Blockchain technology promises to revolutionize much of the global services industry but, according to an Accenture report, this potential will be even more visible in the fast growing area of the Arab countries and the Middle East.
While Dubai and the United Arab Emirates have been active for some time now, Saudi Arabia and Bahrain have only recently taken an interest in blockchain technology.
The sectors in which the application of the blockchain can bring about strong improvements are different and are briefly analyzed in the report.
First of all the financial markets, where the introduction of the blockchain could lead to a potential change of structure from centralized control platform to a decentralized system.
The second area of important application will be the public sector, where incorruptibility will become an important element in file management.
In this regard, two indicators seems the most important: firstly, the Emirates Blockchain strategy that will be used for the transfer of cadastral documents to blockchain and secondly, the intention of Dubai to move all documents relating to visas to the country on DLT.
The financial services sector will also be deeply affected, especially since these are countries in which a large proportion of residents are professionals and recently immigrated workers who make large remittances to their countries of origin.
In countries where the population is 50% foreign, the safe and efficient management of remittance movements becomes a strategic element for the financial sector.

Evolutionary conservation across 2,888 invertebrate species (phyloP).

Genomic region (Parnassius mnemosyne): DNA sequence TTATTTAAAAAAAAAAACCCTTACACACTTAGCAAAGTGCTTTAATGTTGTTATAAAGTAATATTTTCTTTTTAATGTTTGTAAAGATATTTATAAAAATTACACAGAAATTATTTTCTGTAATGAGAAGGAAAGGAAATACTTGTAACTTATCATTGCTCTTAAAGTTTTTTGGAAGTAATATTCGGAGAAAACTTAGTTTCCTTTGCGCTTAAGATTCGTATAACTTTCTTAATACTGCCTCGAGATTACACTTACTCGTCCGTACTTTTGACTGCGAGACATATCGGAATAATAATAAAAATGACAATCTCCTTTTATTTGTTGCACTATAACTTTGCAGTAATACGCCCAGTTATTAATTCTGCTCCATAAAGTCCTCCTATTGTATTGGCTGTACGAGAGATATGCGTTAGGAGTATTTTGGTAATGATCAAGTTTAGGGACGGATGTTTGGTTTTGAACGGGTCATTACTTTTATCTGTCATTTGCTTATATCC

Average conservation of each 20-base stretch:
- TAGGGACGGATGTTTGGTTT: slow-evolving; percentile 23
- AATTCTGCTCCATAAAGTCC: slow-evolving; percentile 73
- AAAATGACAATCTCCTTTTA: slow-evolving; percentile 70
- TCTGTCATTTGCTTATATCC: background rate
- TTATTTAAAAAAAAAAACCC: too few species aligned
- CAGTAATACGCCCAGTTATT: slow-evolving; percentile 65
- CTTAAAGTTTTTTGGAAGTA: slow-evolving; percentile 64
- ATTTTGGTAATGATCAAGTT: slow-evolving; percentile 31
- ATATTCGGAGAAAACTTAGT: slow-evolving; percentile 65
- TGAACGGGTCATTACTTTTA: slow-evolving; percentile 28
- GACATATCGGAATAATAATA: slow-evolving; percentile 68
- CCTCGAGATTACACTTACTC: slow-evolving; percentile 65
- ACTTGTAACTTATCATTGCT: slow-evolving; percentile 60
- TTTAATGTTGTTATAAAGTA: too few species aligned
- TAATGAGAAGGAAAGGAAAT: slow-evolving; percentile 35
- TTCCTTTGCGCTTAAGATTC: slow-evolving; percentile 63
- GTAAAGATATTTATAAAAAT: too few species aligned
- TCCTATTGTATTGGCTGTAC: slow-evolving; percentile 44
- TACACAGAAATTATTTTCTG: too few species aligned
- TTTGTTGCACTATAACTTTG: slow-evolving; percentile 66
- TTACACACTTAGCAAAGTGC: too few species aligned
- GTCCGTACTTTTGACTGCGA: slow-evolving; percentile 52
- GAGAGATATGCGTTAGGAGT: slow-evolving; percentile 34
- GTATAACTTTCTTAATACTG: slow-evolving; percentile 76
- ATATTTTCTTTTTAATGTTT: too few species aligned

In this field, First Abu Dhabi Bank, the national bank of that country, has opened the way by reaching an agreement with Ripple to use its blockchain in remittances.
Emirates NBD has invested $136 million in the application of the blockchain for the efficiency of operations, where the DLT takes on an important role in the definition of all back office activities and in the certification of the various steps.
However, the attitude of the national local authorities towards crypto-currencies has not been uniform, with Dubai also at the forefront in this case with the headquarters of the first and main local exchange, BitOasis.
Blockchain potential in the Middle East: a regulatory challenge as well
Of course, this evolution presents several challenges: the first is cognitive, with the need to spread the concepts of knowledge of technology and its possible implications.
Secondly, a regulatory challenge to which the individual parties are responding in a mixed way, but still with continuous steps forward, such as, for example, with the issuance of the new legislation regarding KYC based on blockchain in the UAE and the authorization by the Saudi SAMA to use XRP for international transactions.
The problem is creating an overall ecosystem able to implement virtual currencies and blockchain in complex systems, obtaining an entire ecosystem able to interact through the new technology.
The result to be obtained from a widespread application of DLT on the local market is not only the application of existing technologies, but the creation of solutions that are specific and suitable for these markets in the Middle East.